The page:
Charles Connerly ’68 (history), recently completed a 42-year career in urban and regional planning at Florida State University and the University of Iowa’s School of Planning and Public Affairs. At Iowa, Connerly founded the Iowa Initiative for Sustainable Communities, a campus-wide program for facilitating community engagement centered on sustainability throughout Iowa. His most recent book, Green, Fair, and Prosperous: Paths to a Sustainable Iowa (University of Iowa Press, 2020) is a historical and contemporary assessment of Iowa's sustainability challenges and responses including the environment, economic equity, and social equality.
Round-Table Presentation and Discussion: Sustainability on Campus and Beyond
Thursday, Nov. 11, 4 p.m.
Joe Rosenfield ’25 Center 101
How well is Grinnell College doing with on-campus sustainability initiatives? Can Iowa learn from us?
The College has been taking steps to address climate change, groundwater depletion, stormwater flooding, and unsustainable land use. Liz Queathem (biology) and Chris Bair (environmental and safety coordinator), co-chairs of the College’s Sustainability Committee, along with students Sharene Gould-Dulabaum (compost/recycling coordinator, CERA intern), Jacy Highbarger (Herbicide Free Grinnell, college garden/prairie intern), and Hannah Malicky (chair, Student Environmental Committee) will briefly present what the college has accomplished in these areas. Professor Charles Connerly ’68, author of Fair, Green, and Prosperous: Paths to Sustainable Iowa (2020, University of Iowa Press) will comment on where the state of Iowa stands in relation to these environmental challenges. The floor will then be opened for comments and questions from the audience.
If you are an individual with a disability and need accommodations, please contact Conference Operations, 641-269-3235. Minors under the age of 18 need to be accompanied by an adult. Grinnell College is not responsible for the supervision of minors on campus.
These events are co-sponsored by the Center for Prairie Studies and the History Department.
New Naturalism on Campus: Designing and planting resilient, ecologically vibrant landscapes at Grinnell and beyond
Thursday, Nov. 4, 7:30 p.m.
Kelly D. Norris is one of the leading horticulturists of his generation. An award-winning author and plantsman, Norris’s work in gardens has been featured in The New York Times, Better Homes and Gardens, Martha Stewart Living, Fine Gardening, Garden Design, and in numerous television, radio, and digital media appearances. His passion for planting at the intersections of horticulture and ecology has culminated in a new book New Naturalism: Designing and planting a resilient ecologically vibrant home garden was published in January 2021 by Cool Springs Press. Norris also presents plants for Cottage Farms Direct on QVC and lectures widely to consumer and industry audiences.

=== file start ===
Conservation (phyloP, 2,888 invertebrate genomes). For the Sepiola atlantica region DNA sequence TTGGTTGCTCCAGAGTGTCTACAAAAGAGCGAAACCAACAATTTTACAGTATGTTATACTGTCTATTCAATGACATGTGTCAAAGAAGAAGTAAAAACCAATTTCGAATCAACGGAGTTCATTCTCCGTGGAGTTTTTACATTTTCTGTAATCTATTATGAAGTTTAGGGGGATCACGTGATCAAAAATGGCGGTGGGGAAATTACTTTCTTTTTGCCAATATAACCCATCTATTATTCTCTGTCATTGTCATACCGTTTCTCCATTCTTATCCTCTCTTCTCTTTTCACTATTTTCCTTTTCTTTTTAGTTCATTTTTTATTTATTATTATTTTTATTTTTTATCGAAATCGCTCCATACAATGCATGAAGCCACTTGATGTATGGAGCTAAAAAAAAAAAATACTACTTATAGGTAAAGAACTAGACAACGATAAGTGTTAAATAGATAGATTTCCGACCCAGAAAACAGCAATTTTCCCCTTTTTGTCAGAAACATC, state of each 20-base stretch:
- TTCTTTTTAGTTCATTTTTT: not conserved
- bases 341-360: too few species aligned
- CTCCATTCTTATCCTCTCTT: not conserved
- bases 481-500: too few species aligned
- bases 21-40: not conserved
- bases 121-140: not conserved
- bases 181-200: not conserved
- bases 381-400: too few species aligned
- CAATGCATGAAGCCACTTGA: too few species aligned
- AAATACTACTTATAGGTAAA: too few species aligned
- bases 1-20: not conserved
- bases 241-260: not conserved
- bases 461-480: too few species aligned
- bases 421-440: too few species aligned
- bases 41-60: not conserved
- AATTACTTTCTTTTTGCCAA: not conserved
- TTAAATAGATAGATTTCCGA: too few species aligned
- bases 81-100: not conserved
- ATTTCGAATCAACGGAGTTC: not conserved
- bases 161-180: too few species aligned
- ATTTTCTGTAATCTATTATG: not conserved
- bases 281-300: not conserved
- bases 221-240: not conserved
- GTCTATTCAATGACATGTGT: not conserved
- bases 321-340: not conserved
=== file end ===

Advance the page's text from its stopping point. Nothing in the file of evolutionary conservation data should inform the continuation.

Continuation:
He is the former director of horticulture and education at the Greater Des Moines Botanical Garden, where for 8 years he directed efforts in design, curation, programming, garden, and facility management after serving as the owner’s representative to nearly $20 million in capital projects.
In addition to his latest project, Norris has authored three other books: Iowa Gardener’s Travel Guide (2008), A Guide to Bearded Irises: Cultivating the rainbow for beginners and enthusiasts (2012; winner of the 2013 American Horticultural Society Book Award), and Plants with Style (2015).
Norris has earned recognition from a variety of organizations including three awards from Iowa State Horticultural Society (2009-2011) for his service and contributions to horticulture in Iowa; early career and young professional awards from the Perennial Plant Association (2011), GardenComm (2018) and the American Horticultural Society (2018); a Zone Horticulture Commendation from the Garden Club of America (2018); the Iowa Author Award for Special Interest Writing (2013), the youngest Iowan to be recognized in the history of the awards program; and a fellowship from the Chanticleer Foundation (2015) for his curatorial and plant exploration work at the Greater Des Moines Botanical Garden.
Norris, working with SGA and HerbicideFree Grinnell, designed the new prairie area south of the Harris Center that was planted in the summer of 2021. He continues to serve as a consultant to the College on native species landscaping.